Short answer: No difference.
Long answer: My German friend told me that Ich habe keine lust means I don't feel like it. Fast forward a few weeks, and I got this sentence. So it's safe to assume both are the same.
I think it's like saying "I don't feel like it" vs "I'm not in the mood for it"
There's no significant difference behind the meaning of these 2 sentences.
As I am about to reach level 11 now, I feel like doing the exercise of trying to explain the meaning of the sentence (even though I am sure that by now you could explain it to me much better).
Take the German sentence: Nein, mir (es) ist nicht danach (with an elliptical subject, of course), reorder it and consider that danach means “in connection with”, “accordingly”, or “related to”. It gives “No, it is not related to me” or “No, it does not connect with me”, which is more or less the sense of not feeling like something.
I hope I am not terribly wrong and this can help future learners.
replying to kyky, actually danach does not mean for that. Danach means after that. Es ist mir nicht danach (or mir ist nicht danach) literally means it is not after me or to me it is not afterwards. Someone above had it right, it's like English's I'm not into that, though in German the cases are different
The phrase doesn't translate literally.
Word for word to get a feel of the grammar, the sentence would probably be something like "No, to me it is not thereafter" where the "it" is implied.
But this would be one of those cases where there's no value in translating it word for word like that, so you'd be better off just learning the meaning of the phrase altogether.
I'm confused about the use of "danach" in this sentence. In other sentences in this unit, it means "then", as in "then it is simple". Here it means "in connection with", or some such.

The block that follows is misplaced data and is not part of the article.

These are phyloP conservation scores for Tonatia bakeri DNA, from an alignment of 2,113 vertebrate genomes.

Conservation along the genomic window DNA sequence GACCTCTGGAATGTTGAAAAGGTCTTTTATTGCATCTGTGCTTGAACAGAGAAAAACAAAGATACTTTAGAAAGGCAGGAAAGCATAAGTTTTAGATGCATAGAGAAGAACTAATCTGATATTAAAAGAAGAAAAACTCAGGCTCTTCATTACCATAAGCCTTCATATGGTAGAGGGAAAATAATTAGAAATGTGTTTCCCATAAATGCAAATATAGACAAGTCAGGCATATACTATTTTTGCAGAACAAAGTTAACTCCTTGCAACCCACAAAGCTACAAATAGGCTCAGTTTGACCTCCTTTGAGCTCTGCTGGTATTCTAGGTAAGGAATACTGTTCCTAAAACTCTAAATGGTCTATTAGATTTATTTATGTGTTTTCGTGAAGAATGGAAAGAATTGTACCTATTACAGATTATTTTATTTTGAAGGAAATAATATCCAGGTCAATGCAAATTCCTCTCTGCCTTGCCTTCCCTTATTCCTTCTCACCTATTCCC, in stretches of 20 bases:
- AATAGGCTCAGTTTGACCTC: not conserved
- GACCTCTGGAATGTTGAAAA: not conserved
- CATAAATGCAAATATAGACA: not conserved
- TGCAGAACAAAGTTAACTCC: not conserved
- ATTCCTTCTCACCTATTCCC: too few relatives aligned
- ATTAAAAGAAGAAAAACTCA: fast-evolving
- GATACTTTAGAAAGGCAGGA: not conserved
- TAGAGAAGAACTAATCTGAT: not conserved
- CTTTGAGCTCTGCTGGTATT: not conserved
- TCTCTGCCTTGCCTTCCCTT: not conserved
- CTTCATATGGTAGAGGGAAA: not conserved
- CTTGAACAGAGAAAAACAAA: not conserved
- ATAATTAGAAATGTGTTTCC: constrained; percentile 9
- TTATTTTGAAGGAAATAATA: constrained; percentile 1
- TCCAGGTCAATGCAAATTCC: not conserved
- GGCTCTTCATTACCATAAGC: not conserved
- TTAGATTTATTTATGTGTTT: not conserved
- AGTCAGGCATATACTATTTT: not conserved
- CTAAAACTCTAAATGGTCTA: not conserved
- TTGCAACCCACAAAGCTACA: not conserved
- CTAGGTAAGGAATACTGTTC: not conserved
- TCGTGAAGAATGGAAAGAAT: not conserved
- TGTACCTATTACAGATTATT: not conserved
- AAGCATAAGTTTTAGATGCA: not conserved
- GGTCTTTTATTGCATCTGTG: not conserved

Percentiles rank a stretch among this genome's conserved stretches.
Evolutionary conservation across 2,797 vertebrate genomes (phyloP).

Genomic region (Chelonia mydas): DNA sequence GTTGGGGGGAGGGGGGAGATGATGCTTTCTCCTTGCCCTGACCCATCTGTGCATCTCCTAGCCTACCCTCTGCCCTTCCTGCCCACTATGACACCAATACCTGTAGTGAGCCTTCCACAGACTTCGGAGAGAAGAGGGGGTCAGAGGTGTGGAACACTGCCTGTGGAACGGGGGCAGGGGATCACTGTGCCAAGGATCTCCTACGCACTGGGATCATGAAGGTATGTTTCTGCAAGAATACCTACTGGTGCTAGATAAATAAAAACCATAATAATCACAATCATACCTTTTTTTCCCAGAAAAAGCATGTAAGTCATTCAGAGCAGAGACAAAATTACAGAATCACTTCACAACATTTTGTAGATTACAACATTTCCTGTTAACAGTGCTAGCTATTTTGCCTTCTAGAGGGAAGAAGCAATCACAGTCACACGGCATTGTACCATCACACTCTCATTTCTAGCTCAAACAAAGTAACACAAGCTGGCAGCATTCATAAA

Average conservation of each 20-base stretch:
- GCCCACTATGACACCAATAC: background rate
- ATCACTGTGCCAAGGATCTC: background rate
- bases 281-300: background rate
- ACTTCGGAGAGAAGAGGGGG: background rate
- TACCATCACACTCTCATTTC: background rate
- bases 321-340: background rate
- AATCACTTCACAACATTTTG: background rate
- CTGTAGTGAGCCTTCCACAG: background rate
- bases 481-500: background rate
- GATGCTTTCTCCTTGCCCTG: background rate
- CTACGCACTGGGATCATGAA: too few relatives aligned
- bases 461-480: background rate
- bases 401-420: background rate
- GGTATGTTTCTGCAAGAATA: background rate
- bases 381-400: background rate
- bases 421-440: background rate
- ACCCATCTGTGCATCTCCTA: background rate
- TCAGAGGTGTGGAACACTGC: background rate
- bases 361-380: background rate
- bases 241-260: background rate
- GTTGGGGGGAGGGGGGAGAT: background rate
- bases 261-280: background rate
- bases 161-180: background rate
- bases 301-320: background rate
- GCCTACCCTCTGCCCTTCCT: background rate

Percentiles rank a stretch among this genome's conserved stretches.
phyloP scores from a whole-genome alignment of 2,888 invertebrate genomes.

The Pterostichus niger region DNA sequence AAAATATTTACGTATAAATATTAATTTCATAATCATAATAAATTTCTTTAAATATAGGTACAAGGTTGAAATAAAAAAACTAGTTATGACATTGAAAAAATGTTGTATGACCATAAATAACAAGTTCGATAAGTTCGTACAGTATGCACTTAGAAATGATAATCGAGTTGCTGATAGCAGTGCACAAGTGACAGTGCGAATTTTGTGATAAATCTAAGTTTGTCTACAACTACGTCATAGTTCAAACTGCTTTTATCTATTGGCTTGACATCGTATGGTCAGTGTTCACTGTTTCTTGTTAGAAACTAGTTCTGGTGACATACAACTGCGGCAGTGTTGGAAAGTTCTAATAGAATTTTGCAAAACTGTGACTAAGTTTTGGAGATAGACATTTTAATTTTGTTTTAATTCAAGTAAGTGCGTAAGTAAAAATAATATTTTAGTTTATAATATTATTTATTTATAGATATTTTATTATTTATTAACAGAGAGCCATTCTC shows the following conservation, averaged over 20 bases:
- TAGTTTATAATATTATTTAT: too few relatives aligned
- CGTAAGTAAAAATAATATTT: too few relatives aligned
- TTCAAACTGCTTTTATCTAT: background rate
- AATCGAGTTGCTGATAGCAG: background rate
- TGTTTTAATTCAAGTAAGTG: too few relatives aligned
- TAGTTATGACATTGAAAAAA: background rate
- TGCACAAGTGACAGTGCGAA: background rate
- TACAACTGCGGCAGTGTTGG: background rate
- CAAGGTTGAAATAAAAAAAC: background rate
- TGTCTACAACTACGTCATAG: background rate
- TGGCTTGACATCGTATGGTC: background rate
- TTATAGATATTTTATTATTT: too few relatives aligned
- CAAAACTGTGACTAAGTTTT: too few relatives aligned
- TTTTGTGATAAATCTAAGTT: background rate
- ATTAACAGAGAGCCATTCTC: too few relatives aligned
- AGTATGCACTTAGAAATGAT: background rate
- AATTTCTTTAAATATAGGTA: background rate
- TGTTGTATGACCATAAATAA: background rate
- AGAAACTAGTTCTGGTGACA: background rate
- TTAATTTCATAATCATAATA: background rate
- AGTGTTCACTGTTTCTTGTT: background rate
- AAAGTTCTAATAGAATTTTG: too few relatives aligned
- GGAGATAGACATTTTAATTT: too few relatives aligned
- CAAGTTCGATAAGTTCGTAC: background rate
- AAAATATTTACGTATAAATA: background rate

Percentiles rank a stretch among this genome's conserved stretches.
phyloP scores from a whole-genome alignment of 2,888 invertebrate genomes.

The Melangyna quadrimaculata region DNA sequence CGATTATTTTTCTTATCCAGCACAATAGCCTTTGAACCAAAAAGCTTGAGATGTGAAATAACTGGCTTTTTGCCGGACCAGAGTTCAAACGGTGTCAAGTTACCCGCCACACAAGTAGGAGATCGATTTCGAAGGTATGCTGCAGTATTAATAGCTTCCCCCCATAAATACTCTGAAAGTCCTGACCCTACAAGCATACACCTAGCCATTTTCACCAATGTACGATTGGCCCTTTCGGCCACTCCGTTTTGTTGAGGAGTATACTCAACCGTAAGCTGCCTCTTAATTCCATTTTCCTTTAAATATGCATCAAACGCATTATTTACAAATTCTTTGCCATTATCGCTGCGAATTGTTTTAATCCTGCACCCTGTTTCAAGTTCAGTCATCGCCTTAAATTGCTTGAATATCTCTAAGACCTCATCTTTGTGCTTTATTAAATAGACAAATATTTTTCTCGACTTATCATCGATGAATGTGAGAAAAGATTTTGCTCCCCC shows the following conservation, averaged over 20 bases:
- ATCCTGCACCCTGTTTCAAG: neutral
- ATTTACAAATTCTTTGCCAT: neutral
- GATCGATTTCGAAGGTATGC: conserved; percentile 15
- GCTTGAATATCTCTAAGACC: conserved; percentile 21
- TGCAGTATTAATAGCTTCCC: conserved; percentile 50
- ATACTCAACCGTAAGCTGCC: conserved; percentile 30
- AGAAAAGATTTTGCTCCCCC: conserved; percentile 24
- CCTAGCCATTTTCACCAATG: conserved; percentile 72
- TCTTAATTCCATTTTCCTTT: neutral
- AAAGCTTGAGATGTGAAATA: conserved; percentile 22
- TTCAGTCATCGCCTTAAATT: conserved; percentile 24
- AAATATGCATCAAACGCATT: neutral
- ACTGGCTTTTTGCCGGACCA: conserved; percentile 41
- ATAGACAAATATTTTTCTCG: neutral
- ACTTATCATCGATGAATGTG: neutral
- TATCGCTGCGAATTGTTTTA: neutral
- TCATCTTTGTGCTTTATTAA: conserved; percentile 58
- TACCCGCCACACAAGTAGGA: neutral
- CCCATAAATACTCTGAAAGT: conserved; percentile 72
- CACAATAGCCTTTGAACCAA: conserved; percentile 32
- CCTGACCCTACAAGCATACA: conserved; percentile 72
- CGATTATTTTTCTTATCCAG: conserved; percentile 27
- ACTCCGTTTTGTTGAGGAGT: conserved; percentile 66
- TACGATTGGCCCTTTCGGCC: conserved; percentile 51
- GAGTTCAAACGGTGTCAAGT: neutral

Can somebody explain what's going on? Are these really two (possibly related) usages or the same word, or two completely different words that happen to be spelled the same?
I wrote "Nein, mir isst nicht danach." because I couldn't catch it from the normal speed correctly and the slowed down sounded like "isst", however, Duolingo did not correct me at all and it did not even mark it as a typo. I didn't report because I continued before reading this thread as I wasn't sure if it was a hearing typo or again some weird idiom DL likes to throw around, and now it's too late as I already finished with that skill.
Imagine saying "Ich fühle nicht wie es" (Literally "I don't feel like it") to a German. They would ask how it's possible to compare your sense of touch to some other object's sense of touch. "I don't feel like it" is an idiom that makes sense to us, but the words are nonsense to other languages.
That's all "mir ist nicht danach" is. It's an idiom which we don't share with German. It conveys the same idea, but the words make no sense to us.
Not too sure how long ago you've written this... but danach can be translated into 'in accordance'. So anyone reading this today (2020) you should dictionary words to see their alternate uses. This is likely not an idiom as many have suggested... it simply can be used to explain someone(thing)'s accordance.
"No, (it) is to me not in accordance"... where the es is implied seems ok.